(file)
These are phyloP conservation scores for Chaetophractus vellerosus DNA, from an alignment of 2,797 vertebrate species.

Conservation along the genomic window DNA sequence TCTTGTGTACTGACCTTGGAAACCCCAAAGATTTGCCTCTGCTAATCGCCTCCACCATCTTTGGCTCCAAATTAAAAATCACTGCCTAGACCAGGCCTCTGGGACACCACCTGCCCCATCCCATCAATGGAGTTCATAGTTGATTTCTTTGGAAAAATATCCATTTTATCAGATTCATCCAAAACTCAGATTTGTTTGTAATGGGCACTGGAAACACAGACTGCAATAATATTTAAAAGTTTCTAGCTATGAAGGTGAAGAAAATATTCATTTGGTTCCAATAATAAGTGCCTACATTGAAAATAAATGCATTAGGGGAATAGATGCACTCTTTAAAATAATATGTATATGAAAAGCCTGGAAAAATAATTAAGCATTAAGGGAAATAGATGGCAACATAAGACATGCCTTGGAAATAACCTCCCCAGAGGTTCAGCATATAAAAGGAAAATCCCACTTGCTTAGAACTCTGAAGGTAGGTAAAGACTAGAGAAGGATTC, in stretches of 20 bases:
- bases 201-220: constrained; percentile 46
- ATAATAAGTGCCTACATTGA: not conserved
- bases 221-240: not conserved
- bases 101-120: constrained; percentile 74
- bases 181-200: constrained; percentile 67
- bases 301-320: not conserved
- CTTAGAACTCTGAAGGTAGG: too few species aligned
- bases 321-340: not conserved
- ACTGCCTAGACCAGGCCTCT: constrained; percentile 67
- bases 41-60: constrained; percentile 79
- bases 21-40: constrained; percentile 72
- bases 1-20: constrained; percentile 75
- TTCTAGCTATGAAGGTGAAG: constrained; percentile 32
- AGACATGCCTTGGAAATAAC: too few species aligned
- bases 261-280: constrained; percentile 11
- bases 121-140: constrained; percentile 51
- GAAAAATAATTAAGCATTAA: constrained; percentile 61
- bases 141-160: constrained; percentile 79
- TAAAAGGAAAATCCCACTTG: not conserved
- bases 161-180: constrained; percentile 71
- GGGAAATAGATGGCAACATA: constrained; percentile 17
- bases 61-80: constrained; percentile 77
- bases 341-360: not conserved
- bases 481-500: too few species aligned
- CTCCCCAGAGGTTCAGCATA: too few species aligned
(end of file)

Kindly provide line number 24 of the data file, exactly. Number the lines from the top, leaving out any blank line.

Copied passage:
- bases 61-80: constrained; percentile 77